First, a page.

Another initiative is superclusters. One of the key features of this is not simply about the large anchor firms, but really about the supply chain and the small businesses that want to scale up and grow. When they work with large companies, they get the mentorship, the know-how. They understand how to build capacity internally. That knowledge transfer, that supply chain integration between the large and small firms is another example of scaling up. We're really focusing on areas of high growth. That's why we identified in a very strategic way six areas of growth. We have chairs for those six strategy tables.
    Really, that's the government's focus. It's first on people, then on technology, and then on making sure companies can actually scale up through our being a marquee customer and our connecting them with large firms. That's our approach when it comes to scaling up companies.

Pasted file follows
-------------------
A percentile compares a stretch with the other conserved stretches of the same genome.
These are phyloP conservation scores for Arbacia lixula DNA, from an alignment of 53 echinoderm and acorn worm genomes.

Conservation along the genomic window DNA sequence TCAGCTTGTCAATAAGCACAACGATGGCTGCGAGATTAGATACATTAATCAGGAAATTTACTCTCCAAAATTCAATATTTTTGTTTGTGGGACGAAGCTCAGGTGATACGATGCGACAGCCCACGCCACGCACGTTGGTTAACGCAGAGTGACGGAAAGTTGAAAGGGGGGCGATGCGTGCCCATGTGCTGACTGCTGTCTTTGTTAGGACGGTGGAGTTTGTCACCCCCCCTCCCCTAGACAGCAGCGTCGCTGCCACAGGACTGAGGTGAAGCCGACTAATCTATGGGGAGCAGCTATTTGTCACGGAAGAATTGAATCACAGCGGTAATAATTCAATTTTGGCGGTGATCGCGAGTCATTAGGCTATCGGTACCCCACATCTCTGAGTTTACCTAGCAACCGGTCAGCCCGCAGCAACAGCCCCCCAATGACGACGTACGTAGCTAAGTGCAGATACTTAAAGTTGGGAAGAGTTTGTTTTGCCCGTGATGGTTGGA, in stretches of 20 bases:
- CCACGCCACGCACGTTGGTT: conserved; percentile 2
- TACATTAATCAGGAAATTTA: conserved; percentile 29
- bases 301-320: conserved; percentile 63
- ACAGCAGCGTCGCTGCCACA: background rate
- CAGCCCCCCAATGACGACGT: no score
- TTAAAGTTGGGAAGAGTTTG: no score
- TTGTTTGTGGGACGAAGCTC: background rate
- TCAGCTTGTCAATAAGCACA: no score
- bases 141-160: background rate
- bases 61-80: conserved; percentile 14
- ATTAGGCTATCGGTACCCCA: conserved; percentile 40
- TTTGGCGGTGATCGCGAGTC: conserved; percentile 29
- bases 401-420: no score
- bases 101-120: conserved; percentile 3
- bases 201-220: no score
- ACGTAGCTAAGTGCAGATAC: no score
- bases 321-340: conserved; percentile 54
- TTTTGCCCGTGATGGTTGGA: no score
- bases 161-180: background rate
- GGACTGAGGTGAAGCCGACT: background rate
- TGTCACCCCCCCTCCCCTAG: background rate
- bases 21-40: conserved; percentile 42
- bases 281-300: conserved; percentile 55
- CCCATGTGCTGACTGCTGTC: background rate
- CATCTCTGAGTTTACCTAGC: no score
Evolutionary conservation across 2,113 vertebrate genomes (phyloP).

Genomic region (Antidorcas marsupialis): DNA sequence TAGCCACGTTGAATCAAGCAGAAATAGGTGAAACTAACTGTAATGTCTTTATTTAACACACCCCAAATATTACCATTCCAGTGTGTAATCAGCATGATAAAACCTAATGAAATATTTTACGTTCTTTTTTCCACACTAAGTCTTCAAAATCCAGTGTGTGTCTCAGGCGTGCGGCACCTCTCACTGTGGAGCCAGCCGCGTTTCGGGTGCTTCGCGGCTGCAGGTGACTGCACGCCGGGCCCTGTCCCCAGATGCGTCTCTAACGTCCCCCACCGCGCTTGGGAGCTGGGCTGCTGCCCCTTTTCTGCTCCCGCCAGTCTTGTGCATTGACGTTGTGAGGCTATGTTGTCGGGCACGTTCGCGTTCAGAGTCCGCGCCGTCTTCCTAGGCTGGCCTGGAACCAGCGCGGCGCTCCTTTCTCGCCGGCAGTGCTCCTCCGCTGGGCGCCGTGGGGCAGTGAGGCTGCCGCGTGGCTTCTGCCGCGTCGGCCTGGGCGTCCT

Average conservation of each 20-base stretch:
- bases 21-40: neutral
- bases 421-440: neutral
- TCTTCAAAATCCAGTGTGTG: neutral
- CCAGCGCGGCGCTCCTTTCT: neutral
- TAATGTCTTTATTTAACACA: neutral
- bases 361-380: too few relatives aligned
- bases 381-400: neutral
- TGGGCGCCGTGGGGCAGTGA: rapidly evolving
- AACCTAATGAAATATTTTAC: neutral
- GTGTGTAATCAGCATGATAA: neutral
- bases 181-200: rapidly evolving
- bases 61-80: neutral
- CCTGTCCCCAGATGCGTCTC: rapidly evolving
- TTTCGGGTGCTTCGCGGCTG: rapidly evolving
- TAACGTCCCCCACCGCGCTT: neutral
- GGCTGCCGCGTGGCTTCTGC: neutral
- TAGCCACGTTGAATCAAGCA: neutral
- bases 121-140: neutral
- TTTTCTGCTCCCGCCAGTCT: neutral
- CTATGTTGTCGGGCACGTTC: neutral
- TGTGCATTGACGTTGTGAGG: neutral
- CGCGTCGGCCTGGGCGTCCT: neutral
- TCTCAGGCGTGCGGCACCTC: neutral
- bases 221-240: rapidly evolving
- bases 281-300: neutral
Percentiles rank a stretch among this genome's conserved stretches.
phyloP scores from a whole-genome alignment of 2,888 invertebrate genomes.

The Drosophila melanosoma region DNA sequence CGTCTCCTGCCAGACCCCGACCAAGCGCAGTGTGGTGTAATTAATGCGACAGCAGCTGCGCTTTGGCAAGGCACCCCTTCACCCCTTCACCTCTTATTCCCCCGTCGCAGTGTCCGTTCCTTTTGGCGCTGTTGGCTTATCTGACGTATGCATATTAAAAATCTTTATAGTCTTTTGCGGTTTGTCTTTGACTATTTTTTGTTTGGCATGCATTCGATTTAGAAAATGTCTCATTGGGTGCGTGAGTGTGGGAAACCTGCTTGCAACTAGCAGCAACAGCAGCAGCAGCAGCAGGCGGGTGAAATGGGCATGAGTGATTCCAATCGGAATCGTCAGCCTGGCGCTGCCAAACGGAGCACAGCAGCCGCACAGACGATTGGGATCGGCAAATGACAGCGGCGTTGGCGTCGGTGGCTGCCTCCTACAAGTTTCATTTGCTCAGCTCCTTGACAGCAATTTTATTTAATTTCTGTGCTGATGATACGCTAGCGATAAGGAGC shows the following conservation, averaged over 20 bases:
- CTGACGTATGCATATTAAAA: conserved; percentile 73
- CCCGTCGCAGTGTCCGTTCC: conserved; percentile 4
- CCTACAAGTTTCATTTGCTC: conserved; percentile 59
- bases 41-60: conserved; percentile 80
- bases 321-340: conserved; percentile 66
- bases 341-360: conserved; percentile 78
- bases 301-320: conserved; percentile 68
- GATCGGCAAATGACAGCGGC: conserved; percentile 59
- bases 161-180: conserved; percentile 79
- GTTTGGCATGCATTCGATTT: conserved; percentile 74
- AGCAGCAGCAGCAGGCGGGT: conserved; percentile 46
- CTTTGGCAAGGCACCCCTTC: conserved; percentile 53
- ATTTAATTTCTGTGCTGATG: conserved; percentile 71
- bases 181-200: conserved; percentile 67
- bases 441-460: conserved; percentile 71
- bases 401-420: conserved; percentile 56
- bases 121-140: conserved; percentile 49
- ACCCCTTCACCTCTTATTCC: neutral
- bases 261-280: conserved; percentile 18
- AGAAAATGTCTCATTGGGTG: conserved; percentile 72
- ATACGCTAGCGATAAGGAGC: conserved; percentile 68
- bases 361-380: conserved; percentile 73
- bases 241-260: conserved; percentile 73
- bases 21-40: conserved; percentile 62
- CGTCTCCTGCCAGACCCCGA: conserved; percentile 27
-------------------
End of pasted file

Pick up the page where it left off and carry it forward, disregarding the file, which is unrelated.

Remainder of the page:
(1210)  

    Thank you.
    I'm going to split my time with my colleague, Mr. Baylis.

[Translation]

    Thank you for being here today, Mr. Bains.
    I have some questions about the superclusters. As you know, the aeronautics sector is very important in Quebec. We are now seeing the emergence of artificial intelligence technology in that sector.
    I would like to know what impact the planned $950 million investment will have on these superclusters.
    Thank you for the question.
    You are correct in saying that artificial intelligence is very important, especially in Quebec. In my opinion, and the member can confirm this, all the superclusters have an artificial intelligence component.

[English]